E.  whereas in August 2017 116 founders of leading robotics and artificial intelligence companies sent an open letter to the United Nations Convention on Certain Conventional Weapons calling on governments to ‘prevent an arms race in these weapons’ and ‘avoid the destabilising effects of these technologies’; whereas this letter also stated that ‘lethal autonomous weapons threaten to become the third revolution in warfare’ which ‘will permit armed conflict to be fought at a scale greater than ever, and at timescales faster than humans can comprehend’;

1.  Stresses the need for urgent action to prevent the proliferation of LAWS; underlines that common action at EU level has the potential to strengthen the EU as a security provider by assuring its impact on a key military and security challenge;

2.  Calls on the Commission Vice-President / High Representative for Foreign Affairs and Security Policy (VP/HR), the Member States and the Council to urgently develop and adopt a common position on autonomous weapon systems that ensures human control over the critical functions during deployment; regrets that the meeting of the Group of Governmental Experts of the parties to the Convention on Certain Conventional Weapons on Lethal Autonomous Weapons Systems held in Geneva from 27 to 31 August 2018 did not end with a clear statement on a total ban on autonomous weapons;

3.  Deeply regrets that some Member States, such as France and Germany, do not support and are not working towards the strict and total prohibition of autonomous weapons;

4.  Urges the VP/HR, the Member States and the Council to work towards an international ban on weapons systems that lack meaningful human control in the critical function of selecting and engaging targets, as requested by Parliament on various occasions; stresses the key importance of also preventing research into and development and production of weapons systems which lack human control, in particular with regard to critical functions such as target selection and engagement;

5.  Recalls its position of 13 March 2018 on the Regulation on the European Defence Industrial Development Programme, in particular Article 6 thereof (eligible actions), and underlines its willingness to adopt a similar position in the context of the upcoming defence research programme, the defence industrial development programme and other relevant features of the post-2020 European Defence Fund;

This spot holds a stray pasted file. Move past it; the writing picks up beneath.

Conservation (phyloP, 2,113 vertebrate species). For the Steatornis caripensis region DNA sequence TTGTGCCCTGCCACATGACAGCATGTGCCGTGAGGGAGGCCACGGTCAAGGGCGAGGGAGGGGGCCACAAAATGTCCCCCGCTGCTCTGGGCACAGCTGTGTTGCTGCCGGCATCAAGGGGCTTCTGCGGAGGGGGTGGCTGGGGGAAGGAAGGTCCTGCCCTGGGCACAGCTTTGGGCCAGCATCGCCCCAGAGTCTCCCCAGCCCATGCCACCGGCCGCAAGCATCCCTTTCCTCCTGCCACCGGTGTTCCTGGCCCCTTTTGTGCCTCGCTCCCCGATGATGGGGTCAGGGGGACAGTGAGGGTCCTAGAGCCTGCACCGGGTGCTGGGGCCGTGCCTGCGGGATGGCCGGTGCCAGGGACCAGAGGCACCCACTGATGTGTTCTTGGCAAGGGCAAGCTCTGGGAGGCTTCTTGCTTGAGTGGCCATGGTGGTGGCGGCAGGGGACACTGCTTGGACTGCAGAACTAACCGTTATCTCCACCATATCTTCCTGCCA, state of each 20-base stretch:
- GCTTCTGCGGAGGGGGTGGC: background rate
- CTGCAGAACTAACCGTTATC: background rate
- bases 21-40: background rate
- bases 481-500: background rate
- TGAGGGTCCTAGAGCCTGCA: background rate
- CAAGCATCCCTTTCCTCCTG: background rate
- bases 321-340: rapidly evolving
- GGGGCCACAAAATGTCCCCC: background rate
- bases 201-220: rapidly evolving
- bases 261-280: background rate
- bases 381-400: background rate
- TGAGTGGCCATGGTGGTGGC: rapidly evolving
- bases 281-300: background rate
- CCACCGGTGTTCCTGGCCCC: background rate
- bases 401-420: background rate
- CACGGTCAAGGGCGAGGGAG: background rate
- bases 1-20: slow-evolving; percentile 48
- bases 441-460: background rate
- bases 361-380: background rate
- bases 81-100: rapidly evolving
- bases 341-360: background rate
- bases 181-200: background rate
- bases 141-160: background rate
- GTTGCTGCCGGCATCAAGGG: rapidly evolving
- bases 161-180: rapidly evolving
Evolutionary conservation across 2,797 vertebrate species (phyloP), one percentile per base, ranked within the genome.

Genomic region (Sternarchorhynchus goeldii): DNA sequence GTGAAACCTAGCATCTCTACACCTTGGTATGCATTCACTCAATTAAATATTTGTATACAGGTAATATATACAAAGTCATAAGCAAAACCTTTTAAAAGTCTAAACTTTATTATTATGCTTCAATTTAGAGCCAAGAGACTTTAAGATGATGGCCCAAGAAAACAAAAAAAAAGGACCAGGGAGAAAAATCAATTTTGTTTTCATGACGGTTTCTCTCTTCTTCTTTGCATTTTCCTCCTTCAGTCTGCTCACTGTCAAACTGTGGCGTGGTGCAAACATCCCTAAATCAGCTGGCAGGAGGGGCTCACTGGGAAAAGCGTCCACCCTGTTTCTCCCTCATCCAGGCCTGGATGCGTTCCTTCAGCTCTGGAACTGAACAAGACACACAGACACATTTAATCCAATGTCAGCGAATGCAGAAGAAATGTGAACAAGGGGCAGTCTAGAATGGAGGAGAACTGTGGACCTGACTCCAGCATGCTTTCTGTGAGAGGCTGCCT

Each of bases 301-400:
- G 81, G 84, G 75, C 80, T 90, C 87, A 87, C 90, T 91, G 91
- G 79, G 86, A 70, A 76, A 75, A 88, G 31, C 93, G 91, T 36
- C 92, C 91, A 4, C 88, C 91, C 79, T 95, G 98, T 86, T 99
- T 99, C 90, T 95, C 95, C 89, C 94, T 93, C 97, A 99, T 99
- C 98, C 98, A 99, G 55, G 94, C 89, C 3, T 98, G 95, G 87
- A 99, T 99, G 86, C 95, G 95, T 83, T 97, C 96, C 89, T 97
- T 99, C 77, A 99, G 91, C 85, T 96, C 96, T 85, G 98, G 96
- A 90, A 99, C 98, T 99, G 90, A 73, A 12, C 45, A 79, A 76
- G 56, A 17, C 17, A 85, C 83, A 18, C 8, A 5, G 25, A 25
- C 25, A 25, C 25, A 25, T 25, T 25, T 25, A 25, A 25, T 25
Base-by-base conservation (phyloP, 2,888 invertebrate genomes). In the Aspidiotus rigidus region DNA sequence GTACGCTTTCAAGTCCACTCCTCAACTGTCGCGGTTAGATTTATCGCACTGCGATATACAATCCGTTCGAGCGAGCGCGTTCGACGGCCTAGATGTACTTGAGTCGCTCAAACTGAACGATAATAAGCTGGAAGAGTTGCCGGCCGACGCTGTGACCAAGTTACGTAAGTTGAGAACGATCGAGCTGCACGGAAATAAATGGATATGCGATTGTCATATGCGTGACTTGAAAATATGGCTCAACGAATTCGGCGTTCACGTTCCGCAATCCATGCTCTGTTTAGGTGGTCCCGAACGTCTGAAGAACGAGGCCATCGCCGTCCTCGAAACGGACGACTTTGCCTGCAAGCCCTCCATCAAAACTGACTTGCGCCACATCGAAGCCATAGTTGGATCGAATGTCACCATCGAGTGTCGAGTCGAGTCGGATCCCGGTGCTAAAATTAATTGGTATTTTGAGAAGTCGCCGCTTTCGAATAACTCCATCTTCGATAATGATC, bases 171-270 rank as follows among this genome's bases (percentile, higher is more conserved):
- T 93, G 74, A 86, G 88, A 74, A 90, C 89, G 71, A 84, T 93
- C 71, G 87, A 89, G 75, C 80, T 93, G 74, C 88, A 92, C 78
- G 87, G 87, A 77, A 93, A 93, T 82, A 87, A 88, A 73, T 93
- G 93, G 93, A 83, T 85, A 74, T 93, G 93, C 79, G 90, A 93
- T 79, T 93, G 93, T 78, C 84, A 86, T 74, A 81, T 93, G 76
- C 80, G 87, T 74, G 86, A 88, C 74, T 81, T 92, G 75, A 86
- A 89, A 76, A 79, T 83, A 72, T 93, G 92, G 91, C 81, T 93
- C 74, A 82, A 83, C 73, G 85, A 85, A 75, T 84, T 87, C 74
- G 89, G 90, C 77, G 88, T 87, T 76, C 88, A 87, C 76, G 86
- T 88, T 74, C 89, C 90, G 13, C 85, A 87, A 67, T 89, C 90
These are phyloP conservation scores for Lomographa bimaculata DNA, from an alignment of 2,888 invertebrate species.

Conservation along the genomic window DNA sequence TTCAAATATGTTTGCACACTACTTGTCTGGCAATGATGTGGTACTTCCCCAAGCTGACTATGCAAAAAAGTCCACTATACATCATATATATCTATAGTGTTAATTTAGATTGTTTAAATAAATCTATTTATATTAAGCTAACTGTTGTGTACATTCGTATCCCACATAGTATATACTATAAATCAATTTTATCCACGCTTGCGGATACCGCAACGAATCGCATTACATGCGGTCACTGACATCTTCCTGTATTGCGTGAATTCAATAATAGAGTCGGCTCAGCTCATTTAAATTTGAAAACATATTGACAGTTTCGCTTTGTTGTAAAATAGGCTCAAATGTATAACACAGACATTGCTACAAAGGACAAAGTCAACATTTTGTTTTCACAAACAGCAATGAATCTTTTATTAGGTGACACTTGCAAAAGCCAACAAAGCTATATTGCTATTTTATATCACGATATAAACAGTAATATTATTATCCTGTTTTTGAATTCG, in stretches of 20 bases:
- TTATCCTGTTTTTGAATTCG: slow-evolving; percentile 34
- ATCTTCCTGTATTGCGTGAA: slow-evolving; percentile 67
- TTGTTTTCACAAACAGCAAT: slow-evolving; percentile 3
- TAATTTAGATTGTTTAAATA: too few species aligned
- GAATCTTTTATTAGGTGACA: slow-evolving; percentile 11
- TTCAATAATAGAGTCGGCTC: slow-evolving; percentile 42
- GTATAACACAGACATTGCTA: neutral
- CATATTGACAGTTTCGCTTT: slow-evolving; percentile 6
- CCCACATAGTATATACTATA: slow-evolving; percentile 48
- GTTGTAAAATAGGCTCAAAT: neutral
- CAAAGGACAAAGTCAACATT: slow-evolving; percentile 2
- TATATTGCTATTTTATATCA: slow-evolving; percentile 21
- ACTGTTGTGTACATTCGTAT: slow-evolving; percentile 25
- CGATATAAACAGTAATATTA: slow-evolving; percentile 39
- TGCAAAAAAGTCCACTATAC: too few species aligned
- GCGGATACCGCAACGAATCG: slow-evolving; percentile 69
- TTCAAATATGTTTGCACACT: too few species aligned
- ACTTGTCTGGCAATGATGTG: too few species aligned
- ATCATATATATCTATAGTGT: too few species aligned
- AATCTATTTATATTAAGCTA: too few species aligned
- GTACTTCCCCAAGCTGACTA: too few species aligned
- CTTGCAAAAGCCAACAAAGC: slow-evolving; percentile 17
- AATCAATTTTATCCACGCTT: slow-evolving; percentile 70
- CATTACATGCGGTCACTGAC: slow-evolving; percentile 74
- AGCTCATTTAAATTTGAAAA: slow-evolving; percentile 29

6.  Instructs its President to forward this resolution to the Council, the European External Action Service, the Commission and the governments and parliaments of the Member States.

 

(1)

Texts adopted, P8_TA(2017)0494.

(2)

OJ C 101, 16.3.2018, p. 166.

(3)

OJ C 285, 29.8.2017, p. 110.

(4)

https://eeas.europa.eu/headquarters/headquarters-homepage/35508/convention-certain-conventional-weapons-eu-statement-lethal-autonomous-weapons-systems-laws_en

(5)

http://reachingcriticalwill.org/images/documents/Disarmament-fora/ccw/2018/gge/statements/9April_EU.pdf

(6)

https://eeas.europa.eu/headquarters/headquarters-homepage/49820/convention-certain-conventional-weapons-group-governmental-experts-lethal-autonomous-weapons_en

(7)

https://www.eesc.europa.eu/en/news-media/press-releases/artificial-intelligence-europe-needs-take-human-command-approach-says-eesc

(8)

https://www.unog.ch/80256EE600585943/(httpPages)/F027DAA4966EB9C7C12580CD0039D7B5

(9)

https://futureoflife.org/open-letter-autonomous-weapons/

(10)

https://www.cse.unsw.edu.au/~tw/ciair//open.pdf

(11)

https://www.unog.ch/80256EDD006B8954/(httpAssets)/42010361723DC854C1258264005C3A7D/$file/CCW_GGE.1_2018_WP.5+ICRC+final.pdf

(12)

https://www.stopkillerrobots.org/wp-content/uploads/2018/03/KRC_Briefing_CCWApr2018.pdf

Last updated: 6 September 2018Legal notice